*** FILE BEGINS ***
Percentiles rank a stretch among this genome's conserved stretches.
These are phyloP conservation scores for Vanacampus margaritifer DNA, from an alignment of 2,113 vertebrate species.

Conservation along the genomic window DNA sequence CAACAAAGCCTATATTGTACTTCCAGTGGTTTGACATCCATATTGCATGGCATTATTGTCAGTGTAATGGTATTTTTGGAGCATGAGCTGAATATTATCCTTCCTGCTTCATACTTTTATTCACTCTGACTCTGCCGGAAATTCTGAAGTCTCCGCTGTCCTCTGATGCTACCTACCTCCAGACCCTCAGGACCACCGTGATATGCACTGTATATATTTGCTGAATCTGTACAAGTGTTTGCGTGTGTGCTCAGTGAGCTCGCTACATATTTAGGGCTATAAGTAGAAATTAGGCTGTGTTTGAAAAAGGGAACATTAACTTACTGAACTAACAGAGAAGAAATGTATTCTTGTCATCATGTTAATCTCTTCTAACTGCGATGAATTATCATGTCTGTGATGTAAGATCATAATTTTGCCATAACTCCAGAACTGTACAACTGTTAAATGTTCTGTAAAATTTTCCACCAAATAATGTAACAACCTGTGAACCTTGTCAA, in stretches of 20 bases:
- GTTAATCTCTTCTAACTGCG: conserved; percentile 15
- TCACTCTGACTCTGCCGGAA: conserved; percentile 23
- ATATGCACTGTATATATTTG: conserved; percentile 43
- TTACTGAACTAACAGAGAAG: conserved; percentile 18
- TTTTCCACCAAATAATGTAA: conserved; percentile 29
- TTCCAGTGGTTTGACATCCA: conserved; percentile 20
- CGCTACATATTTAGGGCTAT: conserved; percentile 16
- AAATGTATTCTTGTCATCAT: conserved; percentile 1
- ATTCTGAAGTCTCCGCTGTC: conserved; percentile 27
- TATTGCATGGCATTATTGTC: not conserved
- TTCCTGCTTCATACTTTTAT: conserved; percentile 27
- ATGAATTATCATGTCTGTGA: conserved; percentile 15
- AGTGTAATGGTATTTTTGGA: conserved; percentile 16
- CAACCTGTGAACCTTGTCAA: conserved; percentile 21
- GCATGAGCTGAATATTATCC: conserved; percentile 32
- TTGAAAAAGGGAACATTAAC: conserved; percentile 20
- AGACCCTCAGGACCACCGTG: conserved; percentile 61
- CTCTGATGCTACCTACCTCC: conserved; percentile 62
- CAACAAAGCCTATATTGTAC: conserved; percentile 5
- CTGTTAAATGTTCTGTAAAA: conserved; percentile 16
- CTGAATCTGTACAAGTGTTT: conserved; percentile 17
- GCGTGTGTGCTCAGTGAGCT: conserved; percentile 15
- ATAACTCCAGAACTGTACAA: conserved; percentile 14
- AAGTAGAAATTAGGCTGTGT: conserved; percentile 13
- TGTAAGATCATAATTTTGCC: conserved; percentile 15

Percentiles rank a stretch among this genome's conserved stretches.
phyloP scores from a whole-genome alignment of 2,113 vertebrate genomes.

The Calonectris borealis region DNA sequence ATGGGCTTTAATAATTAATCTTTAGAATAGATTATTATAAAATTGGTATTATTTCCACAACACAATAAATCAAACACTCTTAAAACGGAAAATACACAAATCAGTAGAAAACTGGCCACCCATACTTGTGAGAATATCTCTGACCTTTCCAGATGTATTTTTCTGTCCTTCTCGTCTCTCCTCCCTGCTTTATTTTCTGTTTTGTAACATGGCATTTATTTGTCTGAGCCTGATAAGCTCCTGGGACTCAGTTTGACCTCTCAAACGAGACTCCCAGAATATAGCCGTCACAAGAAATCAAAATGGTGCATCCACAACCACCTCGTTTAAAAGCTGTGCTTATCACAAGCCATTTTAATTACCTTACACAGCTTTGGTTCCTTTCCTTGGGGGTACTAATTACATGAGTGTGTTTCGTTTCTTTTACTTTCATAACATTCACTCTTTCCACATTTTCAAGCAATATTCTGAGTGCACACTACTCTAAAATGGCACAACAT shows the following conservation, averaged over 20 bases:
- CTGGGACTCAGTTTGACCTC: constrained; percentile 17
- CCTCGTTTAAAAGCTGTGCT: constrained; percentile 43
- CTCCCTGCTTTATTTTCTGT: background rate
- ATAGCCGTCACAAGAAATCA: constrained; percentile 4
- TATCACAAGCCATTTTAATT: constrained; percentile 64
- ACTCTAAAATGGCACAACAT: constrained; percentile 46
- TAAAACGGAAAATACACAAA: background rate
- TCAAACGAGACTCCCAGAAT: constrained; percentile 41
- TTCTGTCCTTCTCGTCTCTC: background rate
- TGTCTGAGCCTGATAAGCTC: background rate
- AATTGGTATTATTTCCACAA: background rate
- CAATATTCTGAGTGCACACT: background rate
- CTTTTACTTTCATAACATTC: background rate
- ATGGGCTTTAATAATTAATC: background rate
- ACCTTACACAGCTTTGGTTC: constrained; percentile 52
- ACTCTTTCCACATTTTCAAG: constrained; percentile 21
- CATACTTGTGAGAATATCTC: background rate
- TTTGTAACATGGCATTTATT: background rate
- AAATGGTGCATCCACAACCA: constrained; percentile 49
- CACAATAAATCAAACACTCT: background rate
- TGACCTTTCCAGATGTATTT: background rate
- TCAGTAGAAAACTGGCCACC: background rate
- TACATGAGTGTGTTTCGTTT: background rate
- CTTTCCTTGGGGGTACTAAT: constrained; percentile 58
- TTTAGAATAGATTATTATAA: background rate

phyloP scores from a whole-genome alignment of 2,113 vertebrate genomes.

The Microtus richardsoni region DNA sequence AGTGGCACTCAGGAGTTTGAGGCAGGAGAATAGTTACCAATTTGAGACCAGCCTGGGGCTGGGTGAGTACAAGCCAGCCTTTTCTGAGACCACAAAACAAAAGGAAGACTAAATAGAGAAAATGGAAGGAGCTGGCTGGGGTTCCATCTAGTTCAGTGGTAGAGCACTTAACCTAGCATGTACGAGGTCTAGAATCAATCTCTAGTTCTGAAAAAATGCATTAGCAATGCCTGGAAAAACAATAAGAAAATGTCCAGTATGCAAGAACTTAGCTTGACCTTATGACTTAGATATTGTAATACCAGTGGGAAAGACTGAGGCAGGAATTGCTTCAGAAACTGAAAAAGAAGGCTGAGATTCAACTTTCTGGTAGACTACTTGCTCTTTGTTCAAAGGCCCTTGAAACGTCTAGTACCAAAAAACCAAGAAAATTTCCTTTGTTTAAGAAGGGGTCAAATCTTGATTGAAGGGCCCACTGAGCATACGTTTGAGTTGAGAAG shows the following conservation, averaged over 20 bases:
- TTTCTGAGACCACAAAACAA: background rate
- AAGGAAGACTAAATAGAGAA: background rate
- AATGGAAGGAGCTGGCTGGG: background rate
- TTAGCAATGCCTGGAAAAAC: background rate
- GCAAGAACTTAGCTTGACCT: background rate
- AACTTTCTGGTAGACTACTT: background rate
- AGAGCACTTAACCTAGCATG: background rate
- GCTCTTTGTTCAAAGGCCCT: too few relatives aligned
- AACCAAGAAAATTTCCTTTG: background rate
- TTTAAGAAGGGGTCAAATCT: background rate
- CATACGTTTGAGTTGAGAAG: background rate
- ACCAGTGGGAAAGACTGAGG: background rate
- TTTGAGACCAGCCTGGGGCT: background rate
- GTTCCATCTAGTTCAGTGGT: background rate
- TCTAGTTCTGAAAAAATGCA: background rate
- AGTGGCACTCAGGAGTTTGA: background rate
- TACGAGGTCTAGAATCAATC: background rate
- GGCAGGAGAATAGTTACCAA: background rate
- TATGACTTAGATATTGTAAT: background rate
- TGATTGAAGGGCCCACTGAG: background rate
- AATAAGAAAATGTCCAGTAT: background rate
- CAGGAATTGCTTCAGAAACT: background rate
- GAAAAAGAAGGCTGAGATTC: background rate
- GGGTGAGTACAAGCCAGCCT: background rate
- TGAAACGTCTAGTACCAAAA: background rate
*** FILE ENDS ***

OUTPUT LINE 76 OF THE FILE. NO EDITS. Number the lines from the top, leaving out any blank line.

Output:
- GGCAGGAGAATAGTTACCAA: background rate